It’s also very important to have a very sharp chisel. Just in case you need it, here’s a good video by Paul Sellers, a woodworker, on how to sharpen a chisel. You can use sandpaper in a variety of grits, say 100, 150, and 220 and a scrap of leather to sharpen rather than using the expensive diamond plates.

Next, use a pair of embroidery or other small scissors to cut off the little triangle of fabric next to each eyelet, turning it into a teardrop shape. I actually use scissors intended for fingernails because I like the little curve in the blade to get a more refined shape.

Here’s a diagram showing exactly the part of the buttonhole that I’m trimming. As you can see, we’re trimming off a very small amount.

It’s hard to tell in the photo, but this is the buttonhole after trimming. The stitches will further refine the shape. Now, if you happen to not have small scissors, you can do without the trimming. Though you may have a sharp edge poking out between the stitches in the finished buttonhole.

This will be controversial, but on fabrics prone to fraying, such as linen, silk, and some wools, I like to add a bit of Fray Check to the buttonholes at this point to protect the crisp edges from fraying. You could also experiment with using nail polish, or perhaps even melted beeswax if you need something more period correct (note I have not tried this). As always, test on a scrap to see how it looks when dried.

Apply to both sides of the buttonhole. I went a little crazy with the glue thanks to keeping too much of an eye on the camera.

RIf you are a professional tailor or dressmaker and need to make a lot of buttonholes, I’d highly recommend getting a buttonhole cutter. There are often antique versions on Ebay, I believe I found this one for $40, though that was about ten years ago. This one was made by R. Heinisch company, I’m guessing in the 1940s or 50s. There are even some German cutters that cut out the complete teardrop shape but I haven’t been able to find one yet.

It’s just a matter of setting the cutter to the right width and depth, and then punching out your buttonholes. I like to add a scrap of heavier wool underneath to ensure a clean cut.

If you are doing some of the in-seam buttonholes, such as would be found on 1860s frock coats, it’s basically the same method as above. But you need to make sure the hollow hole punch is perfectly centered on the seam, and keep the chisel directly in the seam as you cut. Sorry, I forgot to take photos of one, but it’s in the video below.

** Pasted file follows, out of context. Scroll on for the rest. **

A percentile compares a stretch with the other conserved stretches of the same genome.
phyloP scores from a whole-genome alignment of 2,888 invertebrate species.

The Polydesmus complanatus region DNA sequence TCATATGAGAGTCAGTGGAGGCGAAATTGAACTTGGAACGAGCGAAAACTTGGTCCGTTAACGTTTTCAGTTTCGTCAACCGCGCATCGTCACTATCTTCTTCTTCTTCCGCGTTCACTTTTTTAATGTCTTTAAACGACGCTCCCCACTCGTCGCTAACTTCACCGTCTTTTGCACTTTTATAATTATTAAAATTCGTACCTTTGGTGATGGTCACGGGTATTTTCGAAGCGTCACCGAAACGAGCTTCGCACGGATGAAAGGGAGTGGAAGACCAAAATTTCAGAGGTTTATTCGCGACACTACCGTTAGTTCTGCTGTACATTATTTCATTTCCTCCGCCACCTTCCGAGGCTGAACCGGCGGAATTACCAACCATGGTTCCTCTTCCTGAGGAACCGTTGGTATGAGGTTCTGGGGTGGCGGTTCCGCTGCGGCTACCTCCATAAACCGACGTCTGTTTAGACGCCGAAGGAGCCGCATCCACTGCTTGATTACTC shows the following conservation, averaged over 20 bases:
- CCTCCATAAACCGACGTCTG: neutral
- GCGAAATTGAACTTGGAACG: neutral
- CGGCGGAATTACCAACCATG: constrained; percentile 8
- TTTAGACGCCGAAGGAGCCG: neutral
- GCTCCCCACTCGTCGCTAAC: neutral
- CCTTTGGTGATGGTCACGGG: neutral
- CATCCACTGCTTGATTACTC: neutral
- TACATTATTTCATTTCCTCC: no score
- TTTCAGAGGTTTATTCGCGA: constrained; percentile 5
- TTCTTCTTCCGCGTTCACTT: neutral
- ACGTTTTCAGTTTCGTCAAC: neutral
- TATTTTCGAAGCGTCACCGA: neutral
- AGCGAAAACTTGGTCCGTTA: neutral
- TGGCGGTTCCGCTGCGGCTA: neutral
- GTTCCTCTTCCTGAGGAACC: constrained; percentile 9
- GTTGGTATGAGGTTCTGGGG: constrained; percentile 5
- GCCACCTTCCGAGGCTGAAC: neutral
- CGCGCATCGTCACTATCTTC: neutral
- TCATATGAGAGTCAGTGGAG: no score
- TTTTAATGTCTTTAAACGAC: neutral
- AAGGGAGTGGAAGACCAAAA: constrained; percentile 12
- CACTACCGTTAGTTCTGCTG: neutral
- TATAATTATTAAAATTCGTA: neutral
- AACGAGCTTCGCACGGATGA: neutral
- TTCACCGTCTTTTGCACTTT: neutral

Finally, to secure the buttonhole edges permanently, we need to overcast the edges with a waxed sewing thread. I start by making about three or four stitches in place on one end of the buttonhole.

Continue with an overcasting stitch, beginning on the underside of the buttonhole with the needle coming through the topside. I like to use 10 – 12 stitches to the inch, but you could go even denser if you are more patient than I.

Continue around the end of the buttonhole. The stitches should be no more than 1/8″ to 3/16″ in depth, depending on how readily your fabric frays.

And here’s the completed overcast buttonhole. These stitches will remain in for the life of the garment, and should the actual buttonhole thread ever wear out, these will protect the buttonhole until repairs can be made.

Not pictured, but you can do a bar tack over the end for even further security by making three or four stitches in place across the width of the buttonhole.

Here are a couple of buttonholes from an original 1880s frock coat in my personal collection. The threads have rotted away over time but the overcasting stitches can still be seen if you look closely.

And the in-seam buttonhole.

And here’s a video of all of the above steps for clarification and entertainment.

Your assignment for today is to cut out and overcast your buttonholes. If you don’t have much time you can focus on just two or three and do the rest later. Please share your work in the support community!